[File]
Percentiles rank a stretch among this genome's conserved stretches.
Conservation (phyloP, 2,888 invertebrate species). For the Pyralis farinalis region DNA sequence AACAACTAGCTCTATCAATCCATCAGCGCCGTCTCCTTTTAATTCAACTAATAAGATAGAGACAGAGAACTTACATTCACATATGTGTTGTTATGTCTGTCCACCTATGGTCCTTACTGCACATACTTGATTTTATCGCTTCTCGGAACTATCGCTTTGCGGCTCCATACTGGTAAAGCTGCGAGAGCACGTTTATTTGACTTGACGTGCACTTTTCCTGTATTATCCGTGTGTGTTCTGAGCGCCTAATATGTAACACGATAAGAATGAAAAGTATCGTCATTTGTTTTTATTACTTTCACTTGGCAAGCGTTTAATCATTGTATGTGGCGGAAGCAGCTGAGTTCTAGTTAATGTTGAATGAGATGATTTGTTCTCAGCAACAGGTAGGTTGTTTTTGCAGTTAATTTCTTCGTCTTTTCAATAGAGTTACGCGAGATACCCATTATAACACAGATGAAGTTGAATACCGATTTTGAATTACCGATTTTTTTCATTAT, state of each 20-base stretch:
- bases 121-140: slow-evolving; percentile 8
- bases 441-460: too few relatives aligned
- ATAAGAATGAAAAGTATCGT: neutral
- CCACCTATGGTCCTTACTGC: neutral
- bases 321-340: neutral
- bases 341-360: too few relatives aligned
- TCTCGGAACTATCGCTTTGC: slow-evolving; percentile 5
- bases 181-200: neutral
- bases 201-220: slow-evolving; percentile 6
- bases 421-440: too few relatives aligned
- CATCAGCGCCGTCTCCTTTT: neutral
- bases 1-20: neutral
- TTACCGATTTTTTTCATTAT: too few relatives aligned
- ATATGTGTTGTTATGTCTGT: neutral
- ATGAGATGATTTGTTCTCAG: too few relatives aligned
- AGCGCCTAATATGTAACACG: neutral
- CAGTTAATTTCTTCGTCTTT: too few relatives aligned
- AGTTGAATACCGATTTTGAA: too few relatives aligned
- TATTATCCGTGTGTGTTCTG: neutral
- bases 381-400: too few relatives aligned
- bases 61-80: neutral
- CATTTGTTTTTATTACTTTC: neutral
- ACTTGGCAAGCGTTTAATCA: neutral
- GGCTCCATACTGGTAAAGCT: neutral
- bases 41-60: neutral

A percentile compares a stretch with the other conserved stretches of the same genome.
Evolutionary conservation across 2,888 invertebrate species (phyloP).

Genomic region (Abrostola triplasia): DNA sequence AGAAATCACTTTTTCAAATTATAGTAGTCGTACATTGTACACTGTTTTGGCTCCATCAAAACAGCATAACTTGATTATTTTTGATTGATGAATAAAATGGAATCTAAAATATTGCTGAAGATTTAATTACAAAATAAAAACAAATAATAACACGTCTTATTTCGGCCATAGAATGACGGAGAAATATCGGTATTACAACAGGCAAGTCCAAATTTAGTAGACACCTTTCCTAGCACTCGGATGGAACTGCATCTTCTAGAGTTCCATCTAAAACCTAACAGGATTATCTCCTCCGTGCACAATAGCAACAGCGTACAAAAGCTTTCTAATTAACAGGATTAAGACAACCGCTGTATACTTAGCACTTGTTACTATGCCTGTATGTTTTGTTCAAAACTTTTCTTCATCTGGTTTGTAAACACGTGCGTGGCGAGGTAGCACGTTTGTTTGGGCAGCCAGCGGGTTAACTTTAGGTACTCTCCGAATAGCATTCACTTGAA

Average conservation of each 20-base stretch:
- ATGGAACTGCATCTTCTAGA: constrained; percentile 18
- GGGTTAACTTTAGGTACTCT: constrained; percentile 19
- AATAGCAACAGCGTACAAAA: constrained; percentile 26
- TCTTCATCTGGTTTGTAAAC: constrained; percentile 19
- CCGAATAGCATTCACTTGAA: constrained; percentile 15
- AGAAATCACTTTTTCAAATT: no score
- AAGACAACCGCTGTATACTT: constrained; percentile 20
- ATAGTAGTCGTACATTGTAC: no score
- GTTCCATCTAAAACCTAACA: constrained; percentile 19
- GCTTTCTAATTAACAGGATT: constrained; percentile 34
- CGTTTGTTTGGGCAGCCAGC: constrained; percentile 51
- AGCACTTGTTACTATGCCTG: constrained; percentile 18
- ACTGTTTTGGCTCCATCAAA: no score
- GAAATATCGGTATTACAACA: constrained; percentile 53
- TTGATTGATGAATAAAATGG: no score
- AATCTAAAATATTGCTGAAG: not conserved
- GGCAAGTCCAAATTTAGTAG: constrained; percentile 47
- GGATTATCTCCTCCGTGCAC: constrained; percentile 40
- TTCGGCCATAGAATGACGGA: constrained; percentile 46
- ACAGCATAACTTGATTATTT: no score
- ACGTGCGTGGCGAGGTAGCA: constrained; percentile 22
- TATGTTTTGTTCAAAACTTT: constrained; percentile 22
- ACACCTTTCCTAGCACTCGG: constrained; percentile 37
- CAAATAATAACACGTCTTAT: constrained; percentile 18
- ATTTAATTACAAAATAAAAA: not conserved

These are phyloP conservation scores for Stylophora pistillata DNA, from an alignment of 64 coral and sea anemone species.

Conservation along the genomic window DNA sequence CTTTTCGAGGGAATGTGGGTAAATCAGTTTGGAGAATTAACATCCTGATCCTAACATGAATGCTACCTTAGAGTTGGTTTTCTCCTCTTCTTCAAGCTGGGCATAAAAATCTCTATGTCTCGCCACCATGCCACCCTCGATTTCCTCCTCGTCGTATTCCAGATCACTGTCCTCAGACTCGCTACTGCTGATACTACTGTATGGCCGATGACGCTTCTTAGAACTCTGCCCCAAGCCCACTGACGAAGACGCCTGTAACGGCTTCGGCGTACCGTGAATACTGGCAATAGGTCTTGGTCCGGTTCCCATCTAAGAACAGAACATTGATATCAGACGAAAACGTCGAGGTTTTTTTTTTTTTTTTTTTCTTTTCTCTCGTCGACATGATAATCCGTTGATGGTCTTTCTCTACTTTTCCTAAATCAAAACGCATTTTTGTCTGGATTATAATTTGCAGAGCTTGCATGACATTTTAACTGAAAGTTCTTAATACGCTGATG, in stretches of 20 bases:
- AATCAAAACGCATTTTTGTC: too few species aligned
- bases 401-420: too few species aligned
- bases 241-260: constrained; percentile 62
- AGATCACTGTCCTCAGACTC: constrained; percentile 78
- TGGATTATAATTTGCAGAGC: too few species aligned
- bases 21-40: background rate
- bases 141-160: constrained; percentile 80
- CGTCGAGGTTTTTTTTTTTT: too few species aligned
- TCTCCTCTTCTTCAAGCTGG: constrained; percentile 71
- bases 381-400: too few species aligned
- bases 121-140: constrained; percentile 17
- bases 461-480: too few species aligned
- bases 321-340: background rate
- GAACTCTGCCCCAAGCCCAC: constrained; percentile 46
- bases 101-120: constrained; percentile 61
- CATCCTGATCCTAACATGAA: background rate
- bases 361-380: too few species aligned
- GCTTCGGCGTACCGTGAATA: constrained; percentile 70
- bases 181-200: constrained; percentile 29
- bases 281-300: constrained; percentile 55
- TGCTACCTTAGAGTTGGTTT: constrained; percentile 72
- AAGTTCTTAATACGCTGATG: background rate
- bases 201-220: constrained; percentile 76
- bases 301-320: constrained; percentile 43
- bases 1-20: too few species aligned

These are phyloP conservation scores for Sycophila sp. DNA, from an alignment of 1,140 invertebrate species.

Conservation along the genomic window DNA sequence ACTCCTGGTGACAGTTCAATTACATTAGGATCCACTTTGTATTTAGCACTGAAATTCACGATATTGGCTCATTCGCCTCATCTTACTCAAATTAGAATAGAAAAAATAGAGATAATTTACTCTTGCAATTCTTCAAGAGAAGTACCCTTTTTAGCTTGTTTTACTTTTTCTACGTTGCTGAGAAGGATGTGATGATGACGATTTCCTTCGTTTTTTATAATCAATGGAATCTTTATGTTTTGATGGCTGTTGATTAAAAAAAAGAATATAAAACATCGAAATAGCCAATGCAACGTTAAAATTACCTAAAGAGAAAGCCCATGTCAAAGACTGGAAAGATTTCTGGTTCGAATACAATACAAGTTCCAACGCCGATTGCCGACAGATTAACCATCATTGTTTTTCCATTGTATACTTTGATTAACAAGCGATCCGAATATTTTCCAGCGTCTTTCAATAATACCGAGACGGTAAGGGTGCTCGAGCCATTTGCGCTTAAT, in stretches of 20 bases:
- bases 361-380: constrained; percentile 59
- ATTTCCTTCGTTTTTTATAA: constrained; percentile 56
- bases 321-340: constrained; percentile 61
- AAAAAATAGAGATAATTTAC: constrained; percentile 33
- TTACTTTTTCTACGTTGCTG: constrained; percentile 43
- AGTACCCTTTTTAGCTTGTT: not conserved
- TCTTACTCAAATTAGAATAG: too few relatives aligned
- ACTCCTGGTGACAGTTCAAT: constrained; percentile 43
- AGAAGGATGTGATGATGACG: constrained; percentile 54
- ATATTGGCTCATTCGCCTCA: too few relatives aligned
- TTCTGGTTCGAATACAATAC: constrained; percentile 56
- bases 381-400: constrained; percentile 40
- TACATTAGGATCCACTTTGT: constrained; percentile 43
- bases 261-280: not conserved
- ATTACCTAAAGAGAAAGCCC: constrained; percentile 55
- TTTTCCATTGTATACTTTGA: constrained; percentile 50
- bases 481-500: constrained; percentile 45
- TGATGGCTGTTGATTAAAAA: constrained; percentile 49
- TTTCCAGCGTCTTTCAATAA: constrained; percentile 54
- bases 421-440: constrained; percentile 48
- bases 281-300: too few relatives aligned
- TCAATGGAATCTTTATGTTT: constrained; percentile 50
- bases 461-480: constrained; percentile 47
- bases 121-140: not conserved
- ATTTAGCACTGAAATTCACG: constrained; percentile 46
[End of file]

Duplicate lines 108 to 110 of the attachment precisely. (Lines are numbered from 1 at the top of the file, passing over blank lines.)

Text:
- bases 461-480: constrained; percentile 47
- bases 121-140: not conserved
- ATTTAGCACTGAAATTCACG: constrained; percentile 46